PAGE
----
As an undergraduate, Dr. Gibson studied biophysics at the University of California at Berkeley. He became interested in neurobiology while working as a technician in a psychophysics lab ran by Dr. Gerald Westheimer. Under the guidance of Dr. John Maunsell, he completed his PhD in 1995 at the University of Rochester, which focused on neocortical activity related to visual processing. Next, he worked under Dr. Barry Connors studying the electrophysiological properties of inhibitory interneurons in somatosensory cortex. Dr. Gibson joined the Center for Basic Neuroscience at UT Southwestern in 2001.
He is interested in the neuronal circuitry of sensory neocortex. The overall goal is to understand how neuronal activity modifies and maintains neuronal circuitry, and how this process is abnormal in some pathological conditions, such as in mental retardation and autism. Currently, the focus is on a particular class of neocortical neuron - the inhibitory interneuron. There are different subtypes of inhibitory neurons, and one aim is to try to understand how each is modified by neuronal activity by studying their anatomical and electrophysiological properties. Mice are used to answer these questions because of the many experimental techniques available and because of their similarity to the human brain.
Primary Research Articles
Gibson, J. R., Huber, K. M., and Südhof, T. C. 2009. Neuroligin-2 deletion selectively decreases inhibitory synaptic transmission originating from fast-spiking, but not from somatostatin-positive neurons. J. Neurosci., submitted.
Gibson, J. R., Bartley, A. F., Hays, S, and Huber, K. M. 2008. An imbalance of neocortical excitation and inhibition and altered UP states reflect network hyperexcitability in the mouse model of Fragile X Syndrome. J. Neurophysiol., 100(5): 2615-2626.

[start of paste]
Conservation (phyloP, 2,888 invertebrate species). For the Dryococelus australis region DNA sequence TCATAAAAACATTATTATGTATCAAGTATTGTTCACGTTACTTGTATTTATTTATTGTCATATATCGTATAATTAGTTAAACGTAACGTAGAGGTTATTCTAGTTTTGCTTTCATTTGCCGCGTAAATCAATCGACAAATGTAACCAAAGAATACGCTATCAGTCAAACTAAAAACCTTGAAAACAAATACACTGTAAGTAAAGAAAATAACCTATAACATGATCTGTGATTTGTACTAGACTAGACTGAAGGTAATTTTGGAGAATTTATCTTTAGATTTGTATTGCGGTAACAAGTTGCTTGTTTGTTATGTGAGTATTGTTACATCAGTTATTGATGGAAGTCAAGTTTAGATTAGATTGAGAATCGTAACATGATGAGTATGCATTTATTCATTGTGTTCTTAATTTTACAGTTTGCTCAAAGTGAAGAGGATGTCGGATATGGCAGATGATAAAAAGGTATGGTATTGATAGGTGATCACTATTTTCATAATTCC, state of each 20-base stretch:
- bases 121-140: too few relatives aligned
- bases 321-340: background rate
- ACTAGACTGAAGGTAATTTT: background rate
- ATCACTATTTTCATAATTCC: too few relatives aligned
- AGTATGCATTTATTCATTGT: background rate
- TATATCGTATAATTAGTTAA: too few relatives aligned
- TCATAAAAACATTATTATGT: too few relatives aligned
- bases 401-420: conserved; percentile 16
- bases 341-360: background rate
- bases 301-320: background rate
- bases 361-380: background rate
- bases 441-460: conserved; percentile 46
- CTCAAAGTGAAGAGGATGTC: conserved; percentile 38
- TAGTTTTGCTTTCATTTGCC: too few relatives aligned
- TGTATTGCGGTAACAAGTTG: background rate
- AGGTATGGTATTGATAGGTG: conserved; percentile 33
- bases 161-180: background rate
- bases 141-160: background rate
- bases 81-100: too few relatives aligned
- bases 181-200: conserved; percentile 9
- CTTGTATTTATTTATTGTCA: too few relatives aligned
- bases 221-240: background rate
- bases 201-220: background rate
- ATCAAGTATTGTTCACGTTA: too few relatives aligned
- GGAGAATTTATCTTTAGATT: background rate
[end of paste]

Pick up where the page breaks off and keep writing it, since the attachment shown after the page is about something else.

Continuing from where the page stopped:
Bartley, A. F., Z. J. Huang, Huber, K. M., and Gibson, J. R. 2008. Differential activity-dependent, homeostatic plasticity of two neocortical inhibitory circuits. J. Neurophysiol., 100(4): 1983-1994.
Volk L.J., Pfeiffer B.E., Gibson J.R., Huber K.M. 2007. Multiple Gq-coupled receptors converge on a common protein synthesis-dependent long-term depression that is affected in fragile X syndrome mental retardation. J Neurosci., 27(43):11624-34.
Chubykin, A.A., Atasoy, D., Etherton, M.R., Brose, N., Kavalali, E.T., Gibson, J.R., Sudhof, T.C. 2007. Activity-Dependent Validation of Excitatory versus Inhibitory Synapses by Neuroligin-1 versus Neuroligin-2. Neuron, 54(6): 919-932.
Gibson, J. R., Bartley, A. F., and Huber, K. M. 2006. A role for the subthreshold currents ILeak and IH in the homeostatic control of excitability in neocortical somatostatin-positive inhibitory neurons. J. Neurophysiol., 96(1): 420-432.
Gibson, J. R., Beierlein, M., and Connors, B. W. 2005. Functional Properties of Electrical Synapses Between Inhibitory Neurons of Neocortical Layer 4. J. Neurophysiol., 93(1): 467-480.
Beierlein, M.*, Gibson, J. R.*, and Connors, B. W. 2003. Two dynamically distinct inhibitory networks in layer 4 of neocortex. J. Neurophysiol., 90(5): 2987-3000. * denotes co-author
Amitai Y., Gibson, J. R., Beierlein, M., Patrick, S.I., Ho, A.M., Connors, B. W., and Golomb, D. 2002. The spatial dimensions of electrically coupled networks of interneurons in neocortex. J. Neurosci., 22: 4142-4152.
Deans, M.*, Gibson, J. R.*, Connors, B. W., and Paul, D. L. 2001. Synchronous activity of inhibitory networks in neocortex requires electrical synapses containing connexin36. Neuron, 31: 477-485. * denotes co-author
Beierlein, M.*, Gibson, J. R.*, and Connors, B. W. 2000. An electrically coupled network of interneurons drives synchronized inhibition in neocortex. Nature Neuroscience, .3(9): 904-910. * denotes co-author
Gibson, J. R., Beierlein, M., Connors, B. W. 1999. Two electrically coupled inhibitory networks. Nature 402(4): 75-79.
Connors, B. W., Gil Z., Landisman, C. E., Gibson, J. R., Amitai Y. The pathway-specific regulation of synapses in the thalamocortical system. In: Advances in Synaptic Plasticity, M. Baudry, J. L. Davis, and R. F. Thompson, Ed., MIT Press: Cambridge, MA. 2000. pp 197-219.